As the new year begins, we want to extend our warmest wishes to you and your loved ones. As we predicted last year, the marlin turned up on cue last week, and right now, the continental shelf off Sydney is crawling with multiple fish hooked, lost, and landed. It’s a great start to the year. Likewise, in financial markets, it feels like much of the volatility and exhaustion of 2022 is behind us. It’s a relief to start the new year. Let’s briefly recap 2022 and our initial outlook for this year.
At the beginning of 2022, the global economy was starting to recover from the impacts of COVID, and materials prices and shipping rates had all started to fall. This sense of optimism was reflected in global financial markets, and our local property market peaked around March. Even though inflation continued to rise as it had for much of 2021, the central banks were still slow to raise rates for fear of killing the recovery. However, as the year progressed, it because increasingly clear that inflation remained persistently high and, along with it, tensions between Russia and Ukraine. In response, markets began to shift downwards as central banks began to raise rates by mid-2022, marking the beginning of the federal reserve’s most aggressive cycle of rate hikes in history and the RBA’s fastest rate rises since 1994. By the end of the year, the RBA’s cash rate was 3.1%, the highest it had been in a decade.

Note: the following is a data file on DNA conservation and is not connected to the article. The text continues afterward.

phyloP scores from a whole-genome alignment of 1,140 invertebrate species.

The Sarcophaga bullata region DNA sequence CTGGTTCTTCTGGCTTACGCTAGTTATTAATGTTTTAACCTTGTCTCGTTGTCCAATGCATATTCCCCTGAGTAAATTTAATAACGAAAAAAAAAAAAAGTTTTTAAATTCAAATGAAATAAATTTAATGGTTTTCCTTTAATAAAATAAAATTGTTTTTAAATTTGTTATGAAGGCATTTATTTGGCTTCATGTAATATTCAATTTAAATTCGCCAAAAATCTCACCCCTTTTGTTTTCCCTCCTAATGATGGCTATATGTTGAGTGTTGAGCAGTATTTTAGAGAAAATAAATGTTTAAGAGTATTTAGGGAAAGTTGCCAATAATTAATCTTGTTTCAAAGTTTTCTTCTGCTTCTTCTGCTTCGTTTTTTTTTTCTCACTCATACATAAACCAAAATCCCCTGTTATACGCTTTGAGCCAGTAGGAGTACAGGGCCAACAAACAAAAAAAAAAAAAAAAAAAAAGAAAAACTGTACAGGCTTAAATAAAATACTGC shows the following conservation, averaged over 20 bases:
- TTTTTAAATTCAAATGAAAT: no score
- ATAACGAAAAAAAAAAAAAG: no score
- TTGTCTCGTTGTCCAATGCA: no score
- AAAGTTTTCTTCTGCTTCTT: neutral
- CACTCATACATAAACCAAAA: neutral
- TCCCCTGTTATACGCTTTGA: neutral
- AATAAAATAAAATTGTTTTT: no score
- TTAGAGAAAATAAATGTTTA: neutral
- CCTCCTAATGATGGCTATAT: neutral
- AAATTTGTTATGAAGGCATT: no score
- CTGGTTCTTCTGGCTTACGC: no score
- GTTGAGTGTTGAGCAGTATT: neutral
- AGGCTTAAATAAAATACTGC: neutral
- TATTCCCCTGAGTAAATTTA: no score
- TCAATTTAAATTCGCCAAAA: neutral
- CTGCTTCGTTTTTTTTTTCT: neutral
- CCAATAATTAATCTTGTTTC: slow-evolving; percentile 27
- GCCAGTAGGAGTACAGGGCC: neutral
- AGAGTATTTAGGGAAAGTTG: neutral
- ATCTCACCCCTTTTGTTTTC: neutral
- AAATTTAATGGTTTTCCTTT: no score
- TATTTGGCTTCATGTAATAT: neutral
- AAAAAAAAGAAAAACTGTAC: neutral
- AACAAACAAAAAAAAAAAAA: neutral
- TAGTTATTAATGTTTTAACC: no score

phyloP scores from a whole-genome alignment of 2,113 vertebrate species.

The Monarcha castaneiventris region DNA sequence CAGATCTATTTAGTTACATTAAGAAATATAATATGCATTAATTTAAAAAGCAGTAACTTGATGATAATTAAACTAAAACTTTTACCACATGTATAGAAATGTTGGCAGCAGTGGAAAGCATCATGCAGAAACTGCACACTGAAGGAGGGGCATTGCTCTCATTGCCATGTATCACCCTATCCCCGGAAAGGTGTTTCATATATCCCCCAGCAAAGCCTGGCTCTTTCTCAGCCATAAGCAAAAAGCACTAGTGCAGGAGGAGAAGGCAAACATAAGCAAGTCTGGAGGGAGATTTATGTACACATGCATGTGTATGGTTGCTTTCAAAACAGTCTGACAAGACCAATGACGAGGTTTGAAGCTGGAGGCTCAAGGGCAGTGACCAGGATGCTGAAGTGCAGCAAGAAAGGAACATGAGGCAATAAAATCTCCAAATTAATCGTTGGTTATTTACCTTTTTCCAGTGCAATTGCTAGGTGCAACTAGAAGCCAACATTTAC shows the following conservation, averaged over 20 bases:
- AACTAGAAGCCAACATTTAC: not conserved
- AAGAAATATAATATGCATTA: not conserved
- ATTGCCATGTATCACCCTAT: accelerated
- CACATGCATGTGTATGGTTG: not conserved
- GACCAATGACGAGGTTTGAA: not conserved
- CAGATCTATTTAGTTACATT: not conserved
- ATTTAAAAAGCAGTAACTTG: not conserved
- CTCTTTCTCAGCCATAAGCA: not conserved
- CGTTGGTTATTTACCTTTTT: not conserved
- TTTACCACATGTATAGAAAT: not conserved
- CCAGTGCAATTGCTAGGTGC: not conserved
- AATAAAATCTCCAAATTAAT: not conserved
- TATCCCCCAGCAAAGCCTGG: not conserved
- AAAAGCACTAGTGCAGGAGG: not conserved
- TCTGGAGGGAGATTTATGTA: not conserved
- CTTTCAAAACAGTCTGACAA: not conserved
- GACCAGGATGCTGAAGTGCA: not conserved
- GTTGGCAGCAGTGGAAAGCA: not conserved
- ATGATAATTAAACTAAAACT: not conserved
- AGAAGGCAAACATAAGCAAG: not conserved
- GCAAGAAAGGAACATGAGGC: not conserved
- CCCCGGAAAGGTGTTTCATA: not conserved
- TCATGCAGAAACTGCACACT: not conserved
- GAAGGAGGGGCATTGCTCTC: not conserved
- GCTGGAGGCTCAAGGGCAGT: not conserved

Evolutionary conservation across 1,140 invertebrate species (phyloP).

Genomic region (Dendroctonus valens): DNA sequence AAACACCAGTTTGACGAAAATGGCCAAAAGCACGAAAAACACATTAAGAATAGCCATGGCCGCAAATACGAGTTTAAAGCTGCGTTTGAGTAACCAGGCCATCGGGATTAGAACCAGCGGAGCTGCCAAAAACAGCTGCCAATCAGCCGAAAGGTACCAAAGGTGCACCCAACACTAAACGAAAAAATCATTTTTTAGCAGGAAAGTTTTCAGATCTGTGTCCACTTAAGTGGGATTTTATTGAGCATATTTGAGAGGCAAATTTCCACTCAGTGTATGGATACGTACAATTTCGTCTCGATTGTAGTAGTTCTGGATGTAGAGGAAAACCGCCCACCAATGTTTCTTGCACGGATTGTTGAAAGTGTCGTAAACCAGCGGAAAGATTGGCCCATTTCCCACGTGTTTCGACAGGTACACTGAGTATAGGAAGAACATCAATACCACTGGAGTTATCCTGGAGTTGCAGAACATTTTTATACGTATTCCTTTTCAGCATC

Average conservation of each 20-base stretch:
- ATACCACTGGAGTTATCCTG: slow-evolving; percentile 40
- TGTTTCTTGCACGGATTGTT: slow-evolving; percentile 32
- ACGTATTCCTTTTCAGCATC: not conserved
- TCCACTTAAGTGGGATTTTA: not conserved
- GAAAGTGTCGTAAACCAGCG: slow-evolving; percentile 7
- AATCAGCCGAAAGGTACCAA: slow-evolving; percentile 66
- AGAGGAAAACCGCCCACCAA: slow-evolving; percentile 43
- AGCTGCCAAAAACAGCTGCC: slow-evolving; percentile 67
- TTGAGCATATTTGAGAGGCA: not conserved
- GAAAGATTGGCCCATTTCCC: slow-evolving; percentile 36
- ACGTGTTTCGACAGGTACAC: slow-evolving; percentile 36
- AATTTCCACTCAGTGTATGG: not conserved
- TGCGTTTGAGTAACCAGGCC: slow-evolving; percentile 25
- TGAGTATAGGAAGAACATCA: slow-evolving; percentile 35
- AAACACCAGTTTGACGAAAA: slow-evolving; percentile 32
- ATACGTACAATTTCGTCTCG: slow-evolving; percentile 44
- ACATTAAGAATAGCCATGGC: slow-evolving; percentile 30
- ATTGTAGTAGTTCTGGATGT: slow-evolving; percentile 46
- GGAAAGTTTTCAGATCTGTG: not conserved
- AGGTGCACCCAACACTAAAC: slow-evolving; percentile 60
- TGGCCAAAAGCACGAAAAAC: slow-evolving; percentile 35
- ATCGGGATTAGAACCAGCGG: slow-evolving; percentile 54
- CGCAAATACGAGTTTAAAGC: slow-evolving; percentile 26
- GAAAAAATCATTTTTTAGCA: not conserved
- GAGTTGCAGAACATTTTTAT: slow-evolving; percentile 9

In 2023 the key factor anyone who’s anyone in asset allocation will be watching is the official CPI print and the central bank’s policy response. We expect interest rates to remain high throughout the first half of the year, but as the effect of the successive interest rate rises works its way through the economy, as well as the mathematical effect of CPI being divided by a higher denominator, we expect inflation to decline sharply by Q3 and along with it a turning of the interest rate cycle. The higher cash rate gives the RBA some breathing space to stimulate the economy if things get worse than anticipated.
Overall, the first half of the year will remain relatively bumpy. Still, our view is that we’re through the worst of it, and investors will have more reason to be optimistic moving ahead. in the short term, the only real variable is when and how aggressively the RBA ends its tightening cycle. In the long term, our base case remains that the real estate cycle on the east coast will peak between 2026 and 2029. Even in the industry, we must constantly remind ourselves to zoom out and look at the big picture to get clarity. With the declines in Sydney and Melbourne already easing, it’s a good sign that a pause in the tightening of monetary policy will stabilise prices, giving investors in 2023 one of the best opportunities to enter the market in the next decade.
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